Making your vegetables into noodles is all the rage lately, and while I’ve seen plenty of delicious recipes for them, I haven’t been able to find any that really made the noodles themselves have an amazing taste and – perhaps more importantly – an amazing texture. So I dove deep into the spiralization well (it’s a dizzying place to be). These tips on how to make vegetable noodles work with zucchini, sweet potato, any type of hard interiored squash (ie not spaghetti or pumpkin) – you name it.
First up: the spiralizer. There are a ton on the market right now, but I’ve had amazing luck with this guy, which is under $10 on Amazon. I’ve also tried this one with great results. Bottom line: I don’t think you need to spend more than $25 for an awesome spiralizer, and I don’t think you need to buy one of the bigger ones that sits on a countertop (such precious space!!). I do think that, while they’re trendy, spiralizers are awesome, worthy investments – they’re a really fun way to include more vegetables in your diet, especially ones you might not typically eat. I’m a huge fan of zucchini noodles (or zoodles), even though I typically find the texture of zucchini rather unpalatable, and the flavor fairly bland. If you can afford it, it’s a worthy inclusion in your kitchen collection.
If you can’t afford a spiralizer or just don’t want to clutter your kitchen (trust me, I feel ya), you can make thicker, more fettuccine type noodles with a normal vegetable peeler. Just put your vegetable long way down on a cutting board and peel away long thin ribbons. The noodles will be less uniform, but they’ll work just as well. If you have a mandolin, that works great as well – just cut the vegetable into long rectangles before sliding down into thin slices.
Zucchini is a great starter vegetable, as it’s texture and shape lets you easily push it through the machine. For other squashes, look for something with a long, thin shape (like that of a zucchini), even if you have to cut it to achieve that shape. Because they’re so hard, potatoes and sweet potatoes require a bit more arm muscle. I also recommend cutting them in half the long way (or even in quarters) to allow them to easier go through.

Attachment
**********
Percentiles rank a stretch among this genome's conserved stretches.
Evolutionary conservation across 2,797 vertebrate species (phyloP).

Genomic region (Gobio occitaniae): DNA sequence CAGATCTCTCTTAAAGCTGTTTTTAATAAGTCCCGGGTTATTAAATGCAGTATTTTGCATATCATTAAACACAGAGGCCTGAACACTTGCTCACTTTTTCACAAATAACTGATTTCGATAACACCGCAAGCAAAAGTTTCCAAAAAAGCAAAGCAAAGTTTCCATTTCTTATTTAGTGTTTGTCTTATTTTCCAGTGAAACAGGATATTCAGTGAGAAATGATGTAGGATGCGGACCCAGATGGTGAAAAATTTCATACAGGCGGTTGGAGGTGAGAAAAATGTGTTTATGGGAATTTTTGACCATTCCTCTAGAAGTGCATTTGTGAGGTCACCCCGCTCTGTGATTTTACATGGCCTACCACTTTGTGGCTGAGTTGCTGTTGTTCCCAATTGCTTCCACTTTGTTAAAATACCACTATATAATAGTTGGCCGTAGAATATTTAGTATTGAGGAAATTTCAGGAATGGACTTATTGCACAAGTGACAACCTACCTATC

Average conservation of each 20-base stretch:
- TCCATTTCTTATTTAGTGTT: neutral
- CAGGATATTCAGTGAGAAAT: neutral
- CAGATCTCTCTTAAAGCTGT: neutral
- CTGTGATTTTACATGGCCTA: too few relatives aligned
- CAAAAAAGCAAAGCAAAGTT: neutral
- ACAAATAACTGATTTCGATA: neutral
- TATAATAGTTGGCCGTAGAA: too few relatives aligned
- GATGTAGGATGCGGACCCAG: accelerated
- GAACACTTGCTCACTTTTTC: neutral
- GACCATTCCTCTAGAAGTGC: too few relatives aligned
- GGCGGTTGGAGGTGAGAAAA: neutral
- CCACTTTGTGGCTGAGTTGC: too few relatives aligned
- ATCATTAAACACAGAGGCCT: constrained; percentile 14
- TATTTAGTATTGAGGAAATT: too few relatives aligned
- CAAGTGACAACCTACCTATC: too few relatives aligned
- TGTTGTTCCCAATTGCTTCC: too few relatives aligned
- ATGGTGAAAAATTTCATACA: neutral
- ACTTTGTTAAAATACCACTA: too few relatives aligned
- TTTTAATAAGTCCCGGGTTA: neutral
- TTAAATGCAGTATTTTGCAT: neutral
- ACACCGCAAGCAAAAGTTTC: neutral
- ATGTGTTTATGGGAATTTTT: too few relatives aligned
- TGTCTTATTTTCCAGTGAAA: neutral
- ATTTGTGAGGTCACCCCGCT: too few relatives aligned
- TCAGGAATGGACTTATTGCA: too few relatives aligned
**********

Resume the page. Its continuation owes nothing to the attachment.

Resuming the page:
When you have your noodles, stick them in a bowl or colander and sprinkle them with fine grain salt. Toss until they’re coated and then put them aside for 30 minutes to 1 hour. The salt draws the liquid out of the vegetables, and getting the liquid out is how you’ll achieve that lovely, noodle type texture (or awesome crispy curly fries), and avoid a soggy, clumpy mess.
After 30 min – 1 hour, either press the noodles into a fine mesh strainer or (even better) a nut milk bag. Really try to squeeze out as much water as possible here – if you don’t have a strainer, just wring your noodles out in your hands. Get in there. Squeeze hard. Get your aggression out. Sometimes I’ll even press my noodles with clean dish towels or paper towels to get as much moisture out as possible.
Now it’s time to cook! Heat a large saucepan (you want to give your noodles space to breathe) to medium-high, then add some kind of oil (coconut, ghee and avocado all work great) or grassfed butter. Add your noodles and cook, stirring frequently, for 3 – 4 minutes, or until they’re tender but still al dente.
Turn the heat off, and toss with your sauce of choice while the noodles are still in the pan, so the sauce really clings to the noodles. Some sauce / vegetable noodle combos I love are: zucchini noodles with pesto (I particularly love my vegan Cilantro Pistachio Pesto; it’s wonderfully creamy and is a brilliant, beautiful green), sweet potato with Thai peanut sauce, yellow squash with Alfredo. You can also toss sweet potatoes or potatoes with corn starch and some salt, and put them in the oven at 400 degrees until they turn golden brown and then – voila! You have homemade curly fries!
Try making vegetable noodles with these tips, and let me know how it goes! And if you have any other questions, leave ’em in the comments and I’ll do my best to answer.